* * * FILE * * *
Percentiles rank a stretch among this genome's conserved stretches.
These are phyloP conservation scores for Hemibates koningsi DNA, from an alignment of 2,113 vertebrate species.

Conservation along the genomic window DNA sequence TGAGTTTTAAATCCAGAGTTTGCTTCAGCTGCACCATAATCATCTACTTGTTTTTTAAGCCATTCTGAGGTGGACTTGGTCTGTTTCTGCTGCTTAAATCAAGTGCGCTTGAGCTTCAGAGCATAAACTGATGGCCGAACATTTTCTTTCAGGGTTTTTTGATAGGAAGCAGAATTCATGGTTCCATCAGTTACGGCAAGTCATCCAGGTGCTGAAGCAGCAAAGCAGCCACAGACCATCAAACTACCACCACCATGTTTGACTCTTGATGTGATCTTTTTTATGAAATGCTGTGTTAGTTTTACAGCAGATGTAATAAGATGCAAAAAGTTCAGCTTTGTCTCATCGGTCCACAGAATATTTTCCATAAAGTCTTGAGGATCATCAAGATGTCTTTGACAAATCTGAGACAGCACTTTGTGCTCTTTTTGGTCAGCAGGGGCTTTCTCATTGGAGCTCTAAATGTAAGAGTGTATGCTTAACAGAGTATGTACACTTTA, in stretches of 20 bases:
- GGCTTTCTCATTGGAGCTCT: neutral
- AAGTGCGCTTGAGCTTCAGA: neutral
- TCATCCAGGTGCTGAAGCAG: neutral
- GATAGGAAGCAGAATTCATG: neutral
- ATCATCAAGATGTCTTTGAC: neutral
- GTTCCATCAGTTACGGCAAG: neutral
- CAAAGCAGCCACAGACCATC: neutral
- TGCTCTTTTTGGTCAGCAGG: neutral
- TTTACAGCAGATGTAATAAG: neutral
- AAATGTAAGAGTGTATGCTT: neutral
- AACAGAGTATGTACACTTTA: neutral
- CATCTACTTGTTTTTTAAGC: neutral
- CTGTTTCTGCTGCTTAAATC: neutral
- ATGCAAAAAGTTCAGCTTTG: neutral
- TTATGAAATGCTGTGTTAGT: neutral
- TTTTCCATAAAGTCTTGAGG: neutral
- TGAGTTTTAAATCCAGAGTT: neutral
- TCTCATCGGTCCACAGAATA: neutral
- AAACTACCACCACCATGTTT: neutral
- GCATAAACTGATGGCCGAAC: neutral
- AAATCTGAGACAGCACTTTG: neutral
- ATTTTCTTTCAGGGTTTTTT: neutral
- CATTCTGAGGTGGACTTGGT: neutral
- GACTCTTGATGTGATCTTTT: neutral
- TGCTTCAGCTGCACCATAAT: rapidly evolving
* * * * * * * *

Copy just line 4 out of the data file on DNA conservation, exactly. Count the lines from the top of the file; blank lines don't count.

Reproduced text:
- GGCTTTCTCATTGGAGCTCT: neutral